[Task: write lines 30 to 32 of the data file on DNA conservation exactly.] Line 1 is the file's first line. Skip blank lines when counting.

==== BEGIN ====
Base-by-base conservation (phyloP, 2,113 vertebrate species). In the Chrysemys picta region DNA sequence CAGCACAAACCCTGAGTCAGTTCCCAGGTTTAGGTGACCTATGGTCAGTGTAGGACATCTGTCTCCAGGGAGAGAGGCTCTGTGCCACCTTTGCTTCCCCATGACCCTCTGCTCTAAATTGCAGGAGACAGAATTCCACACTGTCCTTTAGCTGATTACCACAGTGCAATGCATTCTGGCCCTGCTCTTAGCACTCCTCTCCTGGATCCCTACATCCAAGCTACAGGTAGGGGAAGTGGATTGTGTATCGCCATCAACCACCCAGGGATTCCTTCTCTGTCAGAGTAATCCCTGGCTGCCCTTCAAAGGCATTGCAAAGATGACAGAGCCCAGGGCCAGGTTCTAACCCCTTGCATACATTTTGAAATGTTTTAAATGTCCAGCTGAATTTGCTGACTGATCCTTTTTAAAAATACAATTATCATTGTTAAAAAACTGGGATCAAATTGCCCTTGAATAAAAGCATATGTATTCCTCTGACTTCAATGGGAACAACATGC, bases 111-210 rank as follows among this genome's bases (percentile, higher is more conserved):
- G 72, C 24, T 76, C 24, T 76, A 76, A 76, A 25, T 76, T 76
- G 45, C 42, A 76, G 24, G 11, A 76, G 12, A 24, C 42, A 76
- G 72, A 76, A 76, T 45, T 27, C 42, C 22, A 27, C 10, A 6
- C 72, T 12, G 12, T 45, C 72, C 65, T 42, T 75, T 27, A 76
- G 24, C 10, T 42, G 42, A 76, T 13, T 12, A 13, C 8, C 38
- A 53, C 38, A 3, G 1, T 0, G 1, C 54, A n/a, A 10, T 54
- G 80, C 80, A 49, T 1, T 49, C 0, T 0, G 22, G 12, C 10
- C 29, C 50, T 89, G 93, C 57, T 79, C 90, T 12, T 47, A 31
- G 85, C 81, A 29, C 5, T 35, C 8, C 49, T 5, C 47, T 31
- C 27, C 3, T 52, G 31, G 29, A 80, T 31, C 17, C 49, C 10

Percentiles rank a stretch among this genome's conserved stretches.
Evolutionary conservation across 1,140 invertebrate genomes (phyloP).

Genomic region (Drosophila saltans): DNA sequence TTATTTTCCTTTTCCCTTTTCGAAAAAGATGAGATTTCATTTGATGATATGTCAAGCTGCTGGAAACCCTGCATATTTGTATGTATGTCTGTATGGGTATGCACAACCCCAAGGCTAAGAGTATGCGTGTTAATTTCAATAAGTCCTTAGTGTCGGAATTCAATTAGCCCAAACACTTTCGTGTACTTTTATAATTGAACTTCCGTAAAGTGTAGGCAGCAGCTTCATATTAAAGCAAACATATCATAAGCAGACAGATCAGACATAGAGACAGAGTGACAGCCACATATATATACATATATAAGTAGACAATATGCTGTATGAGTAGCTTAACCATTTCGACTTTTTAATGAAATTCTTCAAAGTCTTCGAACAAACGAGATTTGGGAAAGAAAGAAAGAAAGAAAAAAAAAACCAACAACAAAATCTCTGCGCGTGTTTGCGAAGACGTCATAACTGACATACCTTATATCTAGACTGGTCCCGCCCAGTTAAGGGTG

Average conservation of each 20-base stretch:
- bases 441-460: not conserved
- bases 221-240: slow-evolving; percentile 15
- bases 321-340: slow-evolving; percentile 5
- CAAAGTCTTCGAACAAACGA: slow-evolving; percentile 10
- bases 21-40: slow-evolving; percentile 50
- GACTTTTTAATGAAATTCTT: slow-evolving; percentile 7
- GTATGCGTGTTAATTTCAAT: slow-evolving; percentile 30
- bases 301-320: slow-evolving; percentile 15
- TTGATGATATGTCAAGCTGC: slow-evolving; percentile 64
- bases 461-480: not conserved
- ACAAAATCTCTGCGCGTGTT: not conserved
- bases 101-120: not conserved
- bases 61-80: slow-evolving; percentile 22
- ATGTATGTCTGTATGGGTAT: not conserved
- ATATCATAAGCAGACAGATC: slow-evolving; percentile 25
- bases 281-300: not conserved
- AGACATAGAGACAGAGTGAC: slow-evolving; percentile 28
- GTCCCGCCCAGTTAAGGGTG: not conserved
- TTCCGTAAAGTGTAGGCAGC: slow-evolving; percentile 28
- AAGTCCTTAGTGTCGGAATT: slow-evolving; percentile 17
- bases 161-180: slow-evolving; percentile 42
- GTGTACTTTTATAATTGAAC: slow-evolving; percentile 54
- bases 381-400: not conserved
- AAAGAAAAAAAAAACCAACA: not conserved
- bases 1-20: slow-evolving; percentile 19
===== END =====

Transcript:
- ATATCATAAGCAGACAGATC: slow-evolving; percentile 25
- bases 281-300: not conserved
- AGACATAGAGACAGAGTGAC: slow-evolving; percentile 28